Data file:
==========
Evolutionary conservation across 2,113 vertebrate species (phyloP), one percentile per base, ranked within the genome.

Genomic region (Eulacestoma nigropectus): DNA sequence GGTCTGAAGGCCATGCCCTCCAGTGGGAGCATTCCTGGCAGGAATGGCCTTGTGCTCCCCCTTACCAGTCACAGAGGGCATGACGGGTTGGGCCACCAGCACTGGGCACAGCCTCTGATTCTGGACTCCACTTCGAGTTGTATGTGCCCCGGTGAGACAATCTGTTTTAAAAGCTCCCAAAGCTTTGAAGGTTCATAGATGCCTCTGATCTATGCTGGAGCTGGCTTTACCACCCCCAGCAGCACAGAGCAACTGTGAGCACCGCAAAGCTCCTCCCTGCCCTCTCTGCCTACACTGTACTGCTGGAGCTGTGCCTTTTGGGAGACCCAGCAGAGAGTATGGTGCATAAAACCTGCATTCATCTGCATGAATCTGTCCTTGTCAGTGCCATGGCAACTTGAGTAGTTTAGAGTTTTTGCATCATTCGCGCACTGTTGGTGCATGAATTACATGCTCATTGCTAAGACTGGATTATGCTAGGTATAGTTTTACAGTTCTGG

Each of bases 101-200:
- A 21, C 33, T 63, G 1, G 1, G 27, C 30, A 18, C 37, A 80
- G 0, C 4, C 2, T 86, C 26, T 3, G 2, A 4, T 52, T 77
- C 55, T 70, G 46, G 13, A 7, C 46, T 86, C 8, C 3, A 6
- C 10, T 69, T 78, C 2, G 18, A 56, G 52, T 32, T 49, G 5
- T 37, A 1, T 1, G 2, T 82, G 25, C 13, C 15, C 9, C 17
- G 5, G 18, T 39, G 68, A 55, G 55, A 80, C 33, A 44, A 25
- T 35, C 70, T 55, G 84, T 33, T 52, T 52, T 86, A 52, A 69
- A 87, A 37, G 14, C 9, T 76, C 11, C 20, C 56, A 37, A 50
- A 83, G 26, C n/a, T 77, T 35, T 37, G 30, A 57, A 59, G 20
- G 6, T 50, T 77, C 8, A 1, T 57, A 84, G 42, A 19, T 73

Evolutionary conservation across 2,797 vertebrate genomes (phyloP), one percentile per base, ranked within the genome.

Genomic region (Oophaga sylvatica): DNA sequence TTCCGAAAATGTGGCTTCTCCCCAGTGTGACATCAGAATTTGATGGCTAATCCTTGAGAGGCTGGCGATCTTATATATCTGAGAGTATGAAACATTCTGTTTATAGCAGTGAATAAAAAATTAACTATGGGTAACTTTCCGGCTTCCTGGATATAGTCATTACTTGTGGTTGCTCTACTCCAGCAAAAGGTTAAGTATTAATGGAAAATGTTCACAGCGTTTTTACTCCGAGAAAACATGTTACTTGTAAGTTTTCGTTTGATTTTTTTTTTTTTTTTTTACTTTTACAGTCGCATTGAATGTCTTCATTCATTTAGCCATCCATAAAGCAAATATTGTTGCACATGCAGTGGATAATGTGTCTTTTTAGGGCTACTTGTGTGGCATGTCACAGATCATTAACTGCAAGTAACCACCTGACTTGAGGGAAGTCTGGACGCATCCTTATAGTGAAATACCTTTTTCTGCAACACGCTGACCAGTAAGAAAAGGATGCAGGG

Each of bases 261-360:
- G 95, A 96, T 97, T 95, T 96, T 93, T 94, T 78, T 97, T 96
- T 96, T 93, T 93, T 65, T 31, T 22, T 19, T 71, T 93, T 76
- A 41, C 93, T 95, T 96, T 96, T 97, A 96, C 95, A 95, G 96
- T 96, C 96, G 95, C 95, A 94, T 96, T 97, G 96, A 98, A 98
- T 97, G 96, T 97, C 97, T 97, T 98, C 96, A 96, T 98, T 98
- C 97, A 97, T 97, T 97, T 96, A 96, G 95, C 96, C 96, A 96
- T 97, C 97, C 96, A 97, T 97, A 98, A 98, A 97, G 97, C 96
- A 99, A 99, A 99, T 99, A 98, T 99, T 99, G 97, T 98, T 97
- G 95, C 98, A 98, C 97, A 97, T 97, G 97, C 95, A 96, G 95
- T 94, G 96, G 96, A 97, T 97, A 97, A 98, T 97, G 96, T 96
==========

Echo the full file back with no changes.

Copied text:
Evolutionary conservation across 2,113 vertebrate species (phyloP), one percentile per base, ranked within the genome.

Genomic region (Eulacestoma nigropectus): DNA sequence GGTCTGAAGGCCATGCCCTCCAGTGGGAGCATTCCTGGCAGGAATGGCCTTGTGCTCCCCCTTACCAGTCACAGAGGGCATGACGGGTTGGGCCACCAGCACTGGGCACAGCCTCTGATTCTGGACTCCACTTCGAGTTGTATGTGCCCCGGTGAGACAATCTGTTTTAAAAGCTCCCAAAGCTTTGAAGGTTCATAGATGCCTCTGATCTATGCTGGAGCTGGCTTTACCACCCCCAGCAGCACAGAGCAACTGTGAGCACCGCAAAGCTCCTCCCTGCCCTCTCTGCCTACACTGTACTGCTGGAGCTGTGCCTTTTGGGAGACCCAGCAGAGAGTATGGTGCATAAAACCTGCATTCATCTGCATGAATCTGTCCTTGTCAGTGCCATGGCAACTTGAGTAGTTTAGAGTTTTTGCATCATTCGCGCACTGTTGGTGCATGAATTACATGCTCATTGCTAAGACTGGATTATGCTAGGTATAGTTTTACAGTTCTGG

Each of bases 101-200:
- A 21, C 33, T 63, G 1, G 1, G 27, C 30, A 18, C 37, A 80
- G 0, C 4, C 2, T 86, C 26, T 3, G 2, A 4, T 52, T 77
- C 55, T 70, G 46, G 13, A 7, C 46, T 86, C 8, C 3, A 6
- C 10, T 69, T 78, C 2, G 18, A 56, G 52, T 32, T 49, G 5
- T 37, A 1, T 1, G 2, T 82, G 25, C 13, C 15, C 9, C 17
- G 5, G 18, T 39, G 68, A 55, G 55, A 80, C 33, A 44, A 25
- T 35, C 70, T 55, G 84, T 33, T 52, T 52, T 86, A 52, A 69
- A 87, A 37, G 14, C 9, T 76, C 11, C 20, C 56, A 37, A 50
- A 83, G 26, C n/a, T 77, T 35, T 37, G 30, A 57, A 59, G 20
- G 6, T 50, T 77, C 8, A 1, T 57, A 84, G 42, A 19, T 73

Evolutionary conservation across 2,797 vertebrate genomes (phyloP), one percentile per base, ranked within the genome.

Genomic region (Oophaga sylvatica): DNA sequence TTCCGAAAATGTGGCTTCTCCCCAGTGTGACATCAGAATTTGATGGCTAATCCTTGAGAGGCTGGCGATCTTATATATCTGAGAGTATGAAACATTCTGTTTATAGCAGTGAATAAAAAATTAACTATGGGTAACTTTCCGGCTTCCTGGATATAGTCATTACTTGTGGTTGCTCTACTCCAGCAAAAGGTTAAGTATTAATGGAAAATGTTCACAGCGTTTTTACTCCGAGAAAACATGTTACTTGTAAGTTTTCGTTTGATTTTTTTTTTTTTTTTTTACTTTTACAGTCGCATTGAATGTCTTCATTCATTTAGCCATCCATAAAGCAAATATTGTTGCACATGCAGTGGATAATGTGTCTTTTTAGGGCTACTTGTGTGGCATGTCACAGATCATTAACTGCAAGTAACCACCTGACTTGAGGGAAGTCTGGACGCATCCTTATAGTGAAATACCTTTTTCTGCAACACGCTGACCAGTAAGAAAAGGATGCAGGG

Each of bases 261-360:
- G 95, A 96, T 97, T 95, T 96, T 93, T 94, T 78, T 97, T 96
- T 96, T 93, T 93, T 65, T 31, T 22, T 19, T 71, T 93, T 76
- A 41, C 93, T 95, T 96, T 96, T 97, A 96, C 95, A 95, G 96
- T 96, C 96, G 95, C 95, A 94, T 96, T 97, G 96, A 98, A 98
- T 97, G 96, T 97, C 97, T 97, T 98, C 96, A 96, T 98, T 98
- C 97, A 97, T 97, T 97, T 96, A 96, G 95, C 96, C 96, A 96
- T 97, C 97, C 96, A 97, T 97, A 98, A 98, A 97, G 97, C 96
- A 99, A 99, A 99, T 99, A 98, T 99, T 99, G 97, T 98, T 97
- G 95, C 98, A 98, C 97, A 97, T 97, G 97, C 95, A 96, G 95
- T 94, G 96, G 96, A 97, T 97, A 97, A 98, T 97, G 96, T 96